James Traub

Bashar al-Assad and the Devil's Bargain

A new plan to stop the bleeding in Syria means agreeing to a limited truce with the regime in Damascus. It’s repugnant -- but is it wrong?

The Obama administration, as I wrote last week, has at least a hypothetical way forward in Iraq, but not in Syria, which it is currently treating as the rear sanctuary for Islamic State (IS) forces besieging Iraq. By the time its long-term plan to train insurgents to fight both IS and the regime of President Bashar al-Assad reaches fruition, there may be very little Syria left to save. Even that's assuming that the administration takes its own plan seriously, which past history suggests it will not.

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Double or Nothing on the Islamic State

In Iraq and Syria, the president is taking the kinds of risks he usually avoids. If he can -- somehow -- get Iran on board, he could leave office with something to be proud of.

Just before taking office, Woodrow Wilson told a friend: "It would be the irony of fate if my administration had to deal chiefly with foreign affairs." Fate, of course, so decreed. Barack Obama must feel similarly ill-starred to find himself enmeshed in a war against terrorism from which he had hoped to extricate the United States. More than that: With the drubbing the Democrats endured on Tuesday and paralysis likely to descend on Washington, it's a reasonable guess that his only opportunity to do something really important in his second term in office will be in Iran, Iraq, and Syria.

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The Arab War on Terror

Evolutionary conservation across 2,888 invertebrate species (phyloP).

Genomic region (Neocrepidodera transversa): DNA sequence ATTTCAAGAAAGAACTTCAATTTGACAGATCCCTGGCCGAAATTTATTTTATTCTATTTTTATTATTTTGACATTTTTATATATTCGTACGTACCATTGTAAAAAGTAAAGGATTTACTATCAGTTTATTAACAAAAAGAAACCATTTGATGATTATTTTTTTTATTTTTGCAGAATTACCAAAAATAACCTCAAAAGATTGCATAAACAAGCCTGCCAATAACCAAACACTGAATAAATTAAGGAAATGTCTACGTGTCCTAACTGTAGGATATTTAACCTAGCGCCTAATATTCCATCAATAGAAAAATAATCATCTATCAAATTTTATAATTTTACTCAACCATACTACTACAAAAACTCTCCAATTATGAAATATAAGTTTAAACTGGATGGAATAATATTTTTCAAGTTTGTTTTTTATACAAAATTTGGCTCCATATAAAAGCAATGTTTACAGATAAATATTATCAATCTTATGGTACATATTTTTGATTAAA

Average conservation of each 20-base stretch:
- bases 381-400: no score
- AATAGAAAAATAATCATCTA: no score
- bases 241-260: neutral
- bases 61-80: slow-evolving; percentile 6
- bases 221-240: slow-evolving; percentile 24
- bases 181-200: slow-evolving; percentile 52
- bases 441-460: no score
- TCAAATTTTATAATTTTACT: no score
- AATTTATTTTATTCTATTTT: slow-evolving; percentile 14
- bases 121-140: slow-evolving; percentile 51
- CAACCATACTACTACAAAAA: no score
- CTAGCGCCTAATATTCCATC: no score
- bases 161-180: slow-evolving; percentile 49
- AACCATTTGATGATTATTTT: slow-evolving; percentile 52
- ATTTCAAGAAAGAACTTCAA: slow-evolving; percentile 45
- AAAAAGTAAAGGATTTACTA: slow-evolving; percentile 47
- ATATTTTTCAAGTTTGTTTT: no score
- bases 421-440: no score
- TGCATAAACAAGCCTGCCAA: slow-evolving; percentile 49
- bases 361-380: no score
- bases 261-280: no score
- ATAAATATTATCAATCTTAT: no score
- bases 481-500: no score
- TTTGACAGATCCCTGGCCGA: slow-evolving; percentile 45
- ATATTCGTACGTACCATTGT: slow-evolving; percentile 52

Obama's Middle East allies are signing up for the fight against the Islamic State. But it's not for the reason you think.

Arab states have a new defining cause: the war on terror. Almost four years ago, popular uprisings across the region upended an old order and created a new set of aspirations and a new collective meaning. That was the Arab Spring; save in Tunisia, where the spirit survives, it lasted for two years at the most before giving way to chaos and violence, backlash and regret.

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Would American Money Have Saved James Foley?

European governments pay millions of dollars in ransoms to free their hostages. The White House needs to decide whether it’s willing to sacrifice principle for people.

The bloodthirsty jihadists of the Islamic State (IS) have murdered James Foley, an American journalist who was kidnapped in Syria in November 2012. They also have threatened the life of Steven Sotloff, another American freelancer, who was seized last August, and who has written for Foreign Policy on three occasions. The executioner in the video warned President Barack Obama that Sotloff would die if the White House continues its bombing campaign in Iraq. I assume that the president has asked intelligence and special forces operatives whether Sotloff could be freed in a raid. I hope he determines that he can be, but it's very unlikely. According to the New York Times, a rescue attempt earlier this summer came to naught when commandos air-dropped into a remote region of Syria failed to find the hostages. The record of rescue attempts has not been good since American helicopters came to grief in the Iranian desert in 1980. And IS could be shuttling Sotloff anywhere in their vast "caliphate."

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Going to Ground

As Obama tucks further into his shell, I'm headed out again to see the world.

I am giving my thumb a rest. I have been sucking it for almost five years now. For the 30-odd years beforehand, I was a journalist, which is to say that I went to places and talked to people in order to gain direct knowledge of my subject. I developed what I think of as the journalist's heuristic: If you haven't seen it yourself, you don't know that you know it. So my resolve: less thumb-sucking, more direct experience. I will still be writing regularly for Foreign Policy, and I will continue to pontificate every now and again; but I will be spending more time in the world beyond my door, and beyond America's borders.

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